Re: SCR based coil
I really have to jump in and say something here:
> Original Poster: "Jim Lux" <jimlux-at-jpl.nasa.gov>
> Other problems would be
> The forward gain (hFE) of power transistors is pretty low (A 2n3055 is only
> 15, although, that probably isn't a great choice in this application (Vceo
> of 60V)). Driving it hard enough to keep it switched on, particularly as
> the current comes up, would be quite a challenge.
That gain is only valid for certain values of collector/emitter
current. Gain usually falls off as the current approaches the device
maximum. Check the characteristic curves out.
> Bipolar transistors (like the horizontal output ones, for instance), don't
> switch all that quickly. So they do dissipate quite a bit of heat in HF
> switching service. Say the switch time is on the order of 1 uSec (typical
> for a big power transistor). That is 10% of the cycle time for a 100 kHz
> carrier (and, you have to switch twice). So, for 20% of your cycle, you
> will be dissipating a fair amount of energy.
Not only that, but you have to derate the device as die temperature
rises beyond 25C.
> BTW: The forward voltage drop between collector and emitter is less than
> the base-emitter drop. A typical Vce on might be 0.1 V, which for a 15A Ic
> would only be 1.5W.
Not necessarily true. Vce(sat) climbs as collector current does. It
can easily exceed a volt near the maximum device current.
> The inappropriateness of the BPT for this application is why motor inverter
> manufacturers and switching power supply manufacturers (both of who make
> lots of Class D amplifiers using switching devices) have almost entirely
> gone to power FET's or IGBT's (more the latter for high power.) As a result
> the price on these devices has dropped dramatically. Check out the web site
> for firms like International Rectifier for info on these devices
> > From: Tesla List <tesla-at-pupman-dot-com>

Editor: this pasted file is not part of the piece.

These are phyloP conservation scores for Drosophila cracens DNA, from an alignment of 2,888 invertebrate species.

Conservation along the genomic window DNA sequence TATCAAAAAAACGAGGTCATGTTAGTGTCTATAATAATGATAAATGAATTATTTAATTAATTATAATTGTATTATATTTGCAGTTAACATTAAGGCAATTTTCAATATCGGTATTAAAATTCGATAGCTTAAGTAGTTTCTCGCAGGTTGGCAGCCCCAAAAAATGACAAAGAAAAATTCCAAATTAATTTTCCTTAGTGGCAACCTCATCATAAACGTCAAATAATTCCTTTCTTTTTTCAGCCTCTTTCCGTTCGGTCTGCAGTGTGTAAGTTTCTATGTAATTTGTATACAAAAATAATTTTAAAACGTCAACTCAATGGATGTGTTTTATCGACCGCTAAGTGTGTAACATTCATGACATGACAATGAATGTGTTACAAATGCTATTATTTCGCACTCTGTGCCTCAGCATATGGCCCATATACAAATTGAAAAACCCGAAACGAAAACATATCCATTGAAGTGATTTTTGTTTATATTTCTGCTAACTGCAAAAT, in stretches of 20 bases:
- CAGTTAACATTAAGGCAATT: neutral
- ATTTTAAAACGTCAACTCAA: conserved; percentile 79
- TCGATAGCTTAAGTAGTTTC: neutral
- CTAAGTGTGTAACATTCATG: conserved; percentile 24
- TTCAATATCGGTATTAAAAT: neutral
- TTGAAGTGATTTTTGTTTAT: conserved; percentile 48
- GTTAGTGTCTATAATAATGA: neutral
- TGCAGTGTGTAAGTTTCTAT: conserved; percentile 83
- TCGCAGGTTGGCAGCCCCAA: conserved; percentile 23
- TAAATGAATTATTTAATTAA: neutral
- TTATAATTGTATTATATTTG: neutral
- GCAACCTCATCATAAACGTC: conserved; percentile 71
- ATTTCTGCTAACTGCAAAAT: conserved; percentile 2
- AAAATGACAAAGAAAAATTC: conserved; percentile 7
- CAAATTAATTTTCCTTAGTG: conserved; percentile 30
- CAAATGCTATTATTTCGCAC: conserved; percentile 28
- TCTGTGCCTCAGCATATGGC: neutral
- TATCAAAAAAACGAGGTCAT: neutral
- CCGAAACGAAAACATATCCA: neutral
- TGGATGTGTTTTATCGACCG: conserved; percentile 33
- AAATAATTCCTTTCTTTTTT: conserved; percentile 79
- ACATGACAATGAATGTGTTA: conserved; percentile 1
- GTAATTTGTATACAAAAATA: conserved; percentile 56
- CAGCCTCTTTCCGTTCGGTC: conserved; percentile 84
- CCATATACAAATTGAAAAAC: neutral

> > To: tesla-at-pupman-dot-com
> > Subject: Re: SCR based coil
> > Date: Friday, January 29, 1999 12:04 PM
> > Original Poster: "Steve Young" <youngs-at-konnections-dot-com>
> > Reinhard,
> > I'm no expert on transistor power dissapation, but I am quite sure the
> > transistor will only dissapate approximately the collector-emitter
> > DROP times the current. Thus, if one uses a Class D circuit (essentially
> > either completely on or completely off), then the dissapation will only
> > a couple of volts times the current during the "on" state. More power
> > be dissapated during the times the transistor is transitioning from one
> > state to another, but this time could be kept as small as possible (fast
> > rise/decay times on the rectangular pulse drive).
> > --Steve
At 15A collector current, that amounts to 30W e.g.
> > ----------
> > > From: Tesla List <tesla-at-pupman-dot-com>
> > > To: tesla-at-pupman-dot-com
> > > Subject: Re: SCR based coil
> > > Date: Wednesday, January 27, 1999 10:38 PM
> > >
> > > Original Poster: RWB355-at-aol-dot-com
> > >
> > > Hello Nick,
> > >
> > > You wrote:
> > > "I wondered if anyone has thought about using big bipolars for the
> > > drive. The transistors used for scan coil drive circuits in TV are
> > a
> > > 15A
> > > at 450V and cost u0.89 each. They are therefore perfect for use in
> > banks
> > > to drive a tesla."
> > > SNIP
> > >
> > > The transistor ratings you mention above are OR values not AND values.
> > > other words, the transistors are able to handle either a MAXIMUM of 15A
> > or a
> > > MAXIMUM of 450V, but not both at the same time. This depends on the
> > > disapation rating of your transistor. For example if it has a 150W
> > rating,
> > > then you could switch 15A (max), but only at 10V, etc.
> > >
> > > For a transistor that could switch 450V AND 15A at the same time, it
> > would
> > > have to be able to handle 6750 watts. That would be a VERY BIG
> > transistor.
> > >
> > > Plus transistors are slow devices if you compare them to a SCR, etc. A
> > > transistor acts like a variable resistor, whereas a SCT acts more like
> > > switch. Using a big trigger pulse on an SCR will turn on the complete
> > > (semiconductor surface). This fact plus the fact that an SCR acts more
> > like a
> > > switch lets these devices handle very high ratings, eventhough the
> > etc
> > > are not very large (size-wise).
> > >
> > > coiler greets from germany,
> > > Reinhard
Unfortunately, SCRs have di/dt limitations to prevent hot spotting of
the die. I have some Westcode devices rated at 2kA+ and 2.5kV. Even
with rather impressive looking di/dt ratings, these devices could
only replace the gap in a coil running hundreds of amps in the
primary at very low frequencies in the 10 - 20kHz region.